7. Other significant information to keep in mind when doing centralized authentication?

  8. What if a user name gets duplicated? Would this be solved like in Windows' login domain feature?

  9. Do you think doing this is "worth the trouble"?

I already plan to mount shares on each PC I work on via Samba, which would provide a centralized and redundant data storage.

I hope I explained in a clear way what I'd like to do. I'm sorry if I got some technical terms wrong. Please don't hesitate to reply or ask for clarifications.

(I couldn't really choose an accurate title as I don't know exactly what the feature I'm looking for is called. Sorry about that. I hope that the following lines may clear this aspect.)

I own a dozen PCs, mostly running UNIX-based OSes (FreeBSD and various flavors of GNU/Linux), with a few running Windows 7 or Windows XP.

I'd like to begin centralizing all my data on one machine running FreeBSD as well as acting as my NAS with ZFS.

Furthermore I'd like to have a central system to manage users, password, groups that are common to some (or all) of my machines. Basically I'd like to edit my password on the master server and then being able to login on any of my PCs using the new password (without needing to update dozens of times the same user's password). I think as far as this goes that's what LDAP (or maybe even Kerberos?) does, though I'm not sure about the Windows support.

I'd also like to configure my Pfsense router to allow OpenVPN logins from remote locations, "redirecting" the authentication part to my NAS, then being able to freely access my files on the NAS or any other box. This maybe would only be related to firewall configuration though ...

My questions are the following

  1. What should I use for a home-based environment with 1-3 human users (beside all UNIXes users like root, ...)? LDAP / Kerberos / Windows Server 2008?
  2. Does (the one on point 1.) support Windows 7 / Windows XP?

  3. If I configure Pfsense to "redirect" authentication to my NAS / Windows Server (depends on point 1.), should I login once more in order to access my files? Or it all depends on the Samba / NFS sharing settings (basically: allow all connections from local network)? If I have to authenticate on the NAS it would be safe and practical at the same time, though I'm not sure about the procedure if I were to use Windows Server 2008

  4. Have also a local authentication alternative (when I'm on a trip I may not be able to connect remotely to my authentication server). Like what is available on Windows (typically when you press CTRL + ALT + DEL at the computer's boot, you can choose the domain to log on to). Is this also available on GNU/Linux? If so, how is it called?

  5. Do (point 1.) authentication replace local user authentication or is it "just" an add-on (in the sense that the user that may authenticate on a given machine are local users as well as LDAP/Kerberos/... users)?

  6. Security related problems?

  7. Other significant information to keep in mind when doing centralized authentication?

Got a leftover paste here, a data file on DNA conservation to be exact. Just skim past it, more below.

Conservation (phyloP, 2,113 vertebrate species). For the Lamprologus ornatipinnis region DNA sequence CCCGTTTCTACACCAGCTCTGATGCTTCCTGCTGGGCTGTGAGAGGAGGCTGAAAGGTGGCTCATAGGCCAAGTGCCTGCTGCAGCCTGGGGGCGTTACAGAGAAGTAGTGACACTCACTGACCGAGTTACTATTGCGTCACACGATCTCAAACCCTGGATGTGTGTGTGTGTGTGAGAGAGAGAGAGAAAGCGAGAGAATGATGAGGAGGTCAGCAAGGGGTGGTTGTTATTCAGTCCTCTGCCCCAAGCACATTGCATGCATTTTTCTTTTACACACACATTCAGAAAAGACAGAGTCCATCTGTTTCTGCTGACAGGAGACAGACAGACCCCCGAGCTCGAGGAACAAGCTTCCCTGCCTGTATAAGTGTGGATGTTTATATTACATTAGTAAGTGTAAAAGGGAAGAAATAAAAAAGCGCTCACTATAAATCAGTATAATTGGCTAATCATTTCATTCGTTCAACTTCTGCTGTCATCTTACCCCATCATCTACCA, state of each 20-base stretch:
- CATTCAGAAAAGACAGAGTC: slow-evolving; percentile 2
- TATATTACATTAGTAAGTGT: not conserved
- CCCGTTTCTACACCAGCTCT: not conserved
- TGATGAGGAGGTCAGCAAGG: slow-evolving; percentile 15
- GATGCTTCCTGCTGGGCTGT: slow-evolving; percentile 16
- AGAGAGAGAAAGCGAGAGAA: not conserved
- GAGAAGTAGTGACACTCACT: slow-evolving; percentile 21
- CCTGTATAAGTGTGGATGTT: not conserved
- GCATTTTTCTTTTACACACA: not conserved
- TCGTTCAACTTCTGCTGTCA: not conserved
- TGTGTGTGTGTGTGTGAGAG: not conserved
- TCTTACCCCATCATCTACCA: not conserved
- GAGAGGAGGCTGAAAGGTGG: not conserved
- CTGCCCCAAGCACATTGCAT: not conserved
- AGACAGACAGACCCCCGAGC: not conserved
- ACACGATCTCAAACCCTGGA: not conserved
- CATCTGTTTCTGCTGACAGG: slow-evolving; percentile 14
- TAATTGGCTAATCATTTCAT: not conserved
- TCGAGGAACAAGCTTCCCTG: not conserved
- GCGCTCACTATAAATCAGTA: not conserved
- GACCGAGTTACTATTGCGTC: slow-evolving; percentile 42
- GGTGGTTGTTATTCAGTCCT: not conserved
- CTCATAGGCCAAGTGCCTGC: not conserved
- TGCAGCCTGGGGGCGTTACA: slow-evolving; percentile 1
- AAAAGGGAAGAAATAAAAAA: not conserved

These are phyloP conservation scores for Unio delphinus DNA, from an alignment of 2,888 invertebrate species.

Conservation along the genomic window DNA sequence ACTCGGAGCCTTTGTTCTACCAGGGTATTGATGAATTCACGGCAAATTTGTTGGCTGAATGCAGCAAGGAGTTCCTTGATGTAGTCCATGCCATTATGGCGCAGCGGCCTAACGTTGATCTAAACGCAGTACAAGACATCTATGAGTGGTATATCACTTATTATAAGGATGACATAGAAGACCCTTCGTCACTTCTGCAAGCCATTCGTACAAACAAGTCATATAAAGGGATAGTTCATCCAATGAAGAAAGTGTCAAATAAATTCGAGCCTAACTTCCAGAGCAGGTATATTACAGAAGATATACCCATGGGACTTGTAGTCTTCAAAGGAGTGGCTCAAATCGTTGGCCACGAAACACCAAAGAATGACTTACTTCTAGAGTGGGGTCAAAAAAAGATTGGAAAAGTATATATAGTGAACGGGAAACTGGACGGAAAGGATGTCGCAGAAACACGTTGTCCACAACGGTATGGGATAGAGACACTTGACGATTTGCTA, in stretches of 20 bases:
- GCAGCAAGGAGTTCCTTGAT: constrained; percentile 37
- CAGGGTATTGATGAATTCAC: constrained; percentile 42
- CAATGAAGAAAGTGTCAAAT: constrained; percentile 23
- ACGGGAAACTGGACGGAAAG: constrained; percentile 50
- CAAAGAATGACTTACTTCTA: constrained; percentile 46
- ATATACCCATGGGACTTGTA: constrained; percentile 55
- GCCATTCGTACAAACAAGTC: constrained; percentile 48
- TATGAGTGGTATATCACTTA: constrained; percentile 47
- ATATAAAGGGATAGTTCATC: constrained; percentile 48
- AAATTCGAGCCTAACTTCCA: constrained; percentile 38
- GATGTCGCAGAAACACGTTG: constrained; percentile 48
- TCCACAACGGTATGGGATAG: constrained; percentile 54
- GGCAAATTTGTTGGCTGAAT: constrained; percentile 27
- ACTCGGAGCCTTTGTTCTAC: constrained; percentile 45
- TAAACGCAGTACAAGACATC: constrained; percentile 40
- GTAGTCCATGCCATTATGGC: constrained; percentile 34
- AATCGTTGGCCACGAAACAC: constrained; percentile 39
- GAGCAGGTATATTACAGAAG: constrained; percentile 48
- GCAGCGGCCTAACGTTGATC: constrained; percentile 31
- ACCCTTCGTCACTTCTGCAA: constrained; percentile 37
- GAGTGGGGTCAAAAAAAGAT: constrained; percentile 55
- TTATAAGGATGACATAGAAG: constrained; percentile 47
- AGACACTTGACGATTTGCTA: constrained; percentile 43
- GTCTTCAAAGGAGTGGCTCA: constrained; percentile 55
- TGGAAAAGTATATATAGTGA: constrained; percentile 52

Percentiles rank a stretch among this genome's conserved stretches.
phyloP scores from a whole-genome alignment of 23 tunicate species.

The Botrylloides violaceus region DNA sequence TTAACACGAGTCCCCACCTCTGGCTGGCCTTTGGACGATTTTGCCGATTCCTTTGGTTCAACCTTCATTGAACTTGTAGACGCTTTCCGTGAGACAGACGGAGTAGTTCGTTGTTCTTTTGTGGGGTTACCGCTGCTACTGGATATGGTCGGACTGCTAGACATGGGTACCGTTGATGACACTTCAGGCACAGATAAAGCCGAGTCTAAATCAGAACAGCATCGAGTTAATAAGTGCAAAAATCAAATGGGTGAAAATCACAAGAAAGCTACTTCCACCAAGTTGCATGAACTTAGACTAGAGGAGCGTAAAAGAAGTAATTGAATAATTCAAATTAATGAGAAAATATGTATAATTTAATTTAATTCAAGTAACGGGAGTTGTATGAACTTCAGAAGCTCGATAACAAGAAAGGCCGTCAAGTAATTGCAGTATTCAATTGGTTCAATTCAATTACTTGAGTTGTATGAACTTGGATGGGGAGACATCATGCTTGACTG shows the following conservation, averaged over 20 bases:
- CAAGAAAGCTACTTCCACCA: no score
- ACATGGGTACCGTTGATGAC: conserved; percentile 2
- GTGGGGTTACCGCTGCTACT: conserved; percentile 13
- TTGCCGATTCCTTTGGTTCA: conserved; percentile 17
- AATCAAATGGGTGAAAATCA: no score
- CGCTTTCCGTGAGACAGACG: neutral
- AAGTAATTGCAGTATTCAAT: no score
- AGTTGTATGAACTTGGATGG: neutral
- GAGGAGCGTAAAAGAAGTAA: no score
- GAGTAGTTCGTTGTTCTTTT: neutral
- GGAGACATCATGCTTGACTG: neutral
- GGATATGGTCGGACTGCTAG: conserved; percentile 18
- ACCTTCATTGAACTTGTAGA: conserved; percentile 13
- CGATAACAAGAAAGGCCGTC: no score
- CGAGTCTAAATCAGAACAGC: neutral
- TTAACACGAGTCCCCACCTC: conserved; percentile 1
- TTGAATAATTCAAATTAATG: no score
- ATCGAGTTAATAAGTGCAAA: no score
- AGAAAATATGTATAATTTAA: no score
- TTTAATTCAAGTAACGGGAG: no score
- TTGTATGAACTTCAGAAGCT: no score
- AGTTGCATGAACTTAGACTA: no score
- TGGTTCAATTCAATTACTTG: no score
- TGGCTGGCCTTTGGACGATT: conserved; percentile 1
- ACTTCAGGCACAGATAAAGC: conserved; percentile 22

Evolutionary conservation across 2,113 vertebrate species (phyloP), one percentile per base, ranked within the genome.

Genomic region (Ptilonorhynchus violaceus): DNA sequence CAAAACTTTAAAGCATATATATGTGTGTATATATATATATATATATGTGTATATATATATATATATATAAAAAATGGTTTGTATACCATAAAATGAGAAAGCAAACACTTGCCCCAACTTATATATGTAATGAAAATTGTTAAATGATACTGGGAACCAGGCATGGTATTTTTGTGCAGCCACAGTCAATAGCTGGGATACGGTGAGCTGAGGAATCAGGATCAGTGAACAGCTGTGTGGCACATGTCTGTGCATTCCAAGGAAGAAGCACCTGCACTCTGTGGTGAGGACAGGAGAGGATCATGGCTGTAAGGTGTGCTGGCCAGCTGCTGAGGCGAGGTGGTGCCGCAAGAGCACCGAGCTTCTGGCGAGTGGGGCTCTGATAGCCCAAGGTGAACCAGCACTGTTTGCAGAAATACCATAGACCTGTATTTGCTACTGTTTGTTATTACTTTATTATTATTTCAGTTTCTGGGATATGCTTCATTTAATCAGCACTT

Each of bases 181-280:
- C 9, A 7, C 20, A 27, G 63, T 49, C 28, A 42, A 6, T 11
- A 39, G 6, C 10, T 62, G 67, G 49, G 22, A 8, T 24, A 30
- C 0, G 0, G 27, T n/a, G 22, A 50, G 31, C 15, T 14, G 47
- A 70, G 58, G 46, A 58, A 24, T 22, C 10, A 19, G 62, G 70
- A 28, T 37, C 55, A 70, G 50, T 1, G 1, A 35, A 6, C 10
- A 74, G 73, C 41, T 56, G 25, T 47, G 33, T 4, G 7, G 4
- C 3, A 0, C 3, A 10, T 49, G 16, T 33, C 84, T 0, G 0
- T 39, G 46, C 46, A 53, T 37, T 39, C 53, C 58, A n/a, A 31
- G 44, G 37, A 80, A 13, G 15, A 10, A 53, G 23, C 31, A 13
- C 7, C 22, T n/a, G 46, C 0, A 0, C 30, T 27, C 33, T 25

8. What if a user name gets duplicated? Would this be solved like in Windows' login domain feature?

I already plan to mount shares on each PC I work on via Samba, which would provide a centralized and redundant data storage.

I hope I explained in a clear way what I'd like to do. I'm sorry if I got some technical terms wrong. Please don't hesitate to reply or ask for clarifications.

1
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Multiple PCs network centralized system authentication

(I couldn't really choose an accurate title as I don't know exactly what the feature I'm looking for is called. Sorry about that. I hope that the following lines may clear this aspect.)

I own a dozen PCs, mostly running UNIX-based OSes (FreeBSD and various flavors of GNU/Linux), with a few running Windows 7 or Windows XP.

I'd like to begin centralizing all my data on one machine running FreeBSD as well as acting as my NAS with ZFS.

Furthermore I'd like to have a central system to manage users, password, groups that are common to some (or all) of my machines. Basically I'd like to edit my password on the master server and then being able to login on any of my PCs using the new password (without needing to update dozens of times the same user's password). I think as far as this goes that's what LDAP (or maybe even Kerberos?) does, though I'm not sure about the Windows support.

I'd also like to configure my Pfsense router to allow OpenVPN logins from remote locations, "redirecting" the authentication part to my NAS, then being able to freely access my files on the NAS or any other box. This maybe would only be related to firewall configuration though ...

My questions are the following

  1. What should I use for a home-based environment with 1-3 human users (beside all UNIXes users like root, ...)? LDAP / Kerberos / Windows Server 2008?
  2. Does (the one on point 1.) support Windows 7 / Windows XP?

  3. If I configure Pfsense to "redirect" authentication to my NAS / Windows Server (depends on point 1.), should I login once more in order to access my files? Or it all depends on the Samba / NFS sharing settings (basically: allow all connections from local network)? If I have to authenticate on the NAS it would be safe and practical at the same time, though I'm not sure about the procedure if I were to use Windows Server 2008

  4. Have also a local authentication alternative (when I'm on a trip I may not be able to connect remotely to my authentication server). Like what is available on Windows (typically when you press CTRL + ALT + DEL at the computer's boot, you can choose the domain to log on to). Is this also available on GNU/Linux? If so, how is it called?

  5. Do (point 1.) authentication replace local user authentication or is it "just" an add-on (in the sense that the user that may authenticate on a given machine are local users as well as LDAP/Kerberos/... users)?

  6. Security related problems?

  7. Other significant information to keep in mind when doing centralized authentication?

  8. What if a user name gets duplicated? Would this be solved like in Windows' login domain feature?

  9. Do you think doing this is "worth the trouble"?

I already plan to mount shares on each PC I work on via Samba, which would provide a centralized and redundant data storage.

I hope I explained in a clear way what I'd like to do. I'm sorry if I got some technical terms wrong. Please don't hesitate to reply or ask for clarifications.